Lee Kuan Yew informs us that he achieved this miracle, despite the debilitating odds against him and his country, because the only natural resource he recognised and worked with are his people and their work ethic. It takes a leader with a philosophical approach to the ordering of human affairs to understand that all great nations in history have been built by only one resource: human capital! Not oil. Not gold. Not diamonds. And certainly not goats and yams. Human capital is really all it takes. And money cannot buy human capital as a resource because it is about the emotional, psychological, affective relation between man and his environment, between man and project nationhood. All the money in this world cannot create human capital. The presence of humans does not automatically translate to human capital. The presence of human beings within a geographical nation-space is just human potential and remains so until visionary leadership transforms human potential to human capital. That is why Nigeria has 180 million humans without a single drop of human capital anywhere in the country. Human capital is a love affair between the biological human and his nation. Human capital is a regenerative potential that can build Rome in one day provided one other condition is satisfied. Lee Kuan Yew satisfied that other condition.
The condition in question is the personal capital of a leader. Like human capital, a leader’s personal capital is not about money. Yet it is the singular element that can transform human beings into human capital and unlock it for rapid national development. Personal capital covers everything from a leader’s core values to his integrity, probity, moral and ethical soundness, record of accomplishment in service and leadership, personal discipline, cultivation, vision, intellect and the degree of his investment in philosophy for the purpose of envisioning society. Chief Obafemi Awolowo, one of the very few leaders ever to have successfully mobilised the human capital in his charge to produce one of Nigeria’s most enduring success stories, has a Spartan definition of personal capital which I am sure would scare everybody in this room.
Here is what Chief Awolowo has to say in his book, Thoughts on the Nigerian Constitution: “Good leadership involves self-conquest; and self-conquest is attainable only by cultivating, as a first major step, what some applied psychologists have termed ‘the regime of mental magnitude’. In plain language, the regime of mental magnitude is cultivated when we are sexually continent, abstemious in food, abstain totally from alcoholic beverage and tobacco, and completely vanquish the emotions of greed and fear. There are those who would regard these prescriptions for leadership to be too stringent. They are welcome to their view; but for the good of the fatherland, such people should steer clear of the affairs of State, and confine their activities to those spheres where their excessive self-indulgence cannot incommode the entire nation, to the point of threatening its very life”.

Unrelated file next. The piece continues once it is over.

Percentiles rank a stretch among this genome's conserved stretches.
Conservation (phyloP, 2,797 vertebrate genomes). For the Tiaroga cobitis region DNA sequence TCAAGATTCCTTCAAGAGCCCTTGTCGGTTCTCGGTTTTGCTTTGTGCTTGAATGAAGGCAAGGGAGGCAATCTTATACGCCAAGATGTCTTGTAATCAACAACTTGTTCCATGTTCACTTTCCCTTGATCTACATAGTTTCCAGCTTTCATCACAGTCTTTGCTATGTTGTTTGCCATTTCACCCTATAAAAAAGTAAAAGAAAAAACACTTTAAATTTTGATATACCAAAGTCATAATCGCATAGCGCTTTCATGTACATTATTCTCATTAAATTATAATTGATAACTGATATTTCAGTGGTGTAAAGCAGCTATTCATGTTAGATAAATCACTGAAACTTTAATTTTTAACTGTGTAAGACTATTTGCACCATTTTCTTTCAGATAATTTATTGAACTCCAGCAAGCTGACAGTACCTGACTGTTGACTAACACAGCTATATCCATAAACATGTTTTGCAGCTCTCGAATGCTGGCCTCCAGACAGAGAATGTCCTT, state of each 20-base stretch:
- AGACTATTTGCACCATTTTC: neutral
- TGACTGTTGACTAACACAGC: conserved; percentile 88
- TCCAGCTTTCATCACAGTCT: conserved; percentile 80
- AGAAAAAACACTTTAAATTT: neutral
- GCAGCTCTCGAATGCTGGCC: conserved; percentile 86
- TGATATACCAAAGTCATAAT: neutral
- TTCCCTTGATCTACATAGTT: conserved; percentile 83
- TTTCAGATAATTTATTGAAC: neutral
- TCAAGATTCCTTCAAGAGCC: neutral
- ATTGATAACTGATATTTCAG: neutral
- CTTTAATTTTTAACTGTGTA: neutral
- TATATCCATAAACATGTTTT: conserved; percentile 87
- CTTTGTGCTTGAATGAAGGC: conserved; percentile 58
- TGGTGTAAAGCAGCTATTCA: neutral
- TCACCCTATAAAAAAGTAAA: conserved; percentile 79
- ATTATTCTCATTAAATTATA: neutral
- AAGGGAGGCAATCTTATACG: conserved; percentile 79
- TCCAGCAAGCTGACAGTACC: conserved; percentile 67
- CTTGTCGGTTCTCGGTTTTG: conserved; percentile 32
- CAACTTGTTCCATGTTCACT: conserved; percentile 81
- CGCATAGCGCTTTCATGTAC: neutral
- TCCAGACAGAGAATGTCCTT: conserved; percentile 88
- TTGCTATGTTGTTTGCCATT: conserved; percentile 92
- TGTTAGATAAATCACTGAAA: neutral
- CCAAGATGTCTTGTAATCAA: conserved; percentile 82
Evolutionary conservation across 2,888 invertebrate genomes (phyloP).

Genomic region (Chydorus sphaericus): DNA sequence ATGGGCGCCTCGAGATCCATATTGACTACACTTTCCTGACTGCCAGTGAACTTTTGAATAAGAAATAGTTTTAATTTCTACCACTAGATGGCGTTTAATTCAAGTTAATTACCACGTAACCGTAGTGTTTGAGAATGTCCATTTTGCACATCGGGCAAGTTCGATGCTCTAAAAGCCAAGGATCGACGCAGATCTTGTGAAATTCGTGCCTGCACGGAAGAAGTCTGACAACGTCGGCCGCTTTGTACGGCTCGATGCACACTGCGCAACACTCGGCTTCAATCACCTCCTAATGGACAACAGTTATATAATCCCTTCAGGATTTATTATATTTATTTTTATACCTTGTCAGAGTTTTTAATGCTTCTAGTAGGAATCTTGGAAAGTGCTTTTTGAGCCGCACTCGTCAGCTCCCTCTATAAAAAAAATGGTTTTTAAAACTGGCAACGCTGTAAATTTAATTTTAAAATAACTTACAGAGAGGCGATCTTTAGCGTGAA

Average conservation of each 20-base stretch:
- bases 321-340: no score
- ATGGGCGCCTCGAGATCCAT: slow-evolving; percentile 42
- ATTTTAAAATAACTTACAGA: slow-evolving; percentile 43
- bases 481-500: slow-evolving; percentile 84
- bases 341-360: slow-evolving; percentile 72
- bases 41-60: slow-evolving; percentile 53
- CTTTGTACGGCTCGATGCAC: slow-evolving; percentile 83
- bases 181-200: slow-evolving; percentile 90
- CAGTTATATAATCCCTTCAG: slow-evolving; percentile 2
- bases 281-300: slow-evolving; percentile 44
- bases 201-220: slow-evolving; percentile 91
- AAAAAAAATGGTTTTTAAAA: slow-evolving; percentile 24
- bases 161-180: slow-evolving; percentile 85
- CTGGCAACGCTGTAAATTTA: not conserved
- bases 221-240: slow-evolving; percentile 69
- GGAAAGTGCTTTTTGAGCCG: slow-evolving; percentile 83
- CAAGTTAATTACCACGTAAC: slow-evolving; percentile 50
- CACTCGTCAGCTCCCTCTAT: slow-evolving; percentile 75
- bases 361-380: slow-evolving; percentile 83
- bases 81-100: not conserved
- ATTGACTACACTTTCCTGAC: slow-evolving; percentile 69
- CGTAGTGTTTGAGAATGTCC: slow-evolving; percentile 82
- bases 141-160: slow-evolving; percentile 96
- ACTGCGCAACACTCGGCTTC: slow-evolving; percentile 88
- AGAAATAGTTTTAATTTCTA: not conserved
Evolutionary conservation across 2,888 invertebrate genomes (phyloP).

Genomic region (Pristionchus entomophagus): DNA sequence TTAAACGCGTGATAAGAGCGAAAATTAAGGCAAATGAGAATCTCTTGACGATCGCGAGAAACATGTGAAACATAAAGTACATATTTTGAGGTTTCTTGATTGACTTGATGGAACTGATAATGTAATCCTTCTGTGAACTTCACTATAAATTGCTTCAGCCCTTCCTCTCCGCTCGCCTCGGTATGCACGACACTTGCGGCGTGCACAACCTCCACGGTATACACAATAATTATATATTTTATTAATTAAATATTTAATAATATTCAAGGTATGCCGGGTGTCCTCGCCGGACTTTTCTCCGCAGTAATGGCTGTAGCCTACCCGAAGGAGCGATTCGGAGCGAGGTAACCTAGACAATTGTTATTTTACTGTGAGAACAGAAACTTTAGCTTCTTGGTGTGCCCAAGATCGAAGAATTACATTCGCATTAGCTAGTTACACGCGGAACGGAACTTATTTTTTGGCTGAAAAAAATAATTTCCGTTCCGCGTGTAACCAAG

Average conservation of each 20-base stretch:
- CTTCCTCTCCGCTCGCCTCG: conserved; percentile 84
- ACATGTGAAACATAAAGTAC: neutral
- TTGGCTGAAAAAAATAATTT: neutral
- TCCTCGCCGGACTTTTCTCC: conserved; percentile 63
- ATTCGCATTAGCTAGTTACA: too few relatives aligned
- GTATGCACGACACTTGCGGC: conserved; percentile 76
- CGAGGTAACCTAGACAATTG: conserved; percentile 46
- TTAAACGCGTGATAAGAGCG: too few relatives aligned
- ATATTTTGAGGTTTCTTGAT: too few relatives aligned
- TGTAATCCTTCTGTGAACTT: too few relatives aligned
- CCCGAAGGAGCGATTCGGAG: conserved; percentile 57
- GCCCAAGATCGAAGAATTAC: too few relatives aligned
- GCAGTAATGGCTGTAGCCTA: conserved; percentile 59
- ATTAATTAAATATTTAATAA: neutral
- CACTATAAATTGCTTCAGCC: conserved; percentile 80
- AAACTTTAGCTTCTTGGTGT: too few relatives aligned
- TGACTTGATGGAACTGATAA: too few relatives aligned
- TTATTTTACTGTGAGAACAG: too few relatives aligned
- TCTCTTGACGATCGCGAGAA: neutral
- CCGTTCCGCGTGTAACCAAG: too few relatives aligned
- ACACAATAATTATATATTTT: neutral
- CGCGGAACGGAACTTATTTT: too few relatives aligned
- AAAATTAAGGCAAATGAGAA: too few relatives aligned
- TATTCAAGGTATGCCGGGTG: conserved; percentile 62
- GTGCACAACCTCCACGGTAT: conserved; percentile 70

A leader’s personal capital and self-conquest transforms him into the Chief Lover of his people and his nation. He becomes their Inspirer-in-Chief. Because he had human capital and self-conquest, Lee Kuan Yew taught and inspired Singaporeans to wake up every morning loving Singapore with passion and with every breath of their lives. He taught them to develop a love for Singapore that was stronger than their dangerous differences of race, ethnicity, and religion. As a follower, you cannot inspire me to love Nigeria if I look at you and all I see is example after example of hatred for Nigeria. If a country goes into coma on your watch; if a country becomes the global butt of jokes on your watch; if people describe her as a fool who is thirsty in the abundance of water because she has so much oil and has no oil, could such realities have resulted from a leader’s unalloyed love for his country? From what moral or ethical standpoint can you inspire me to love Nigeria if this is your report card? You cannot inspire me to love Nigeria when your philosophy does not go deeper than seeing Nigeria as a barn of yams that you are keeping in trust for the goats closest to you or for stray goats who have found favour with you. Once there is no inspirational leadership, borne of personal capital and self-conquest, nobody will love the polity. That is why I keep insisting that although we are broke, our problem is not really about money. No amount of money in this world can fix Nigeria if the current psychology of the Nigerian, which is to practically unlove Nigeria, is not fixed by inspiring and transformational leadership. In fact, give Nigeria all the money in the US Federal Reserve and the Bank of China today and she will still remain a broken, tattered, underdeveloped, Third World basket case. If anything, more money will produce more goats hankering after new yams.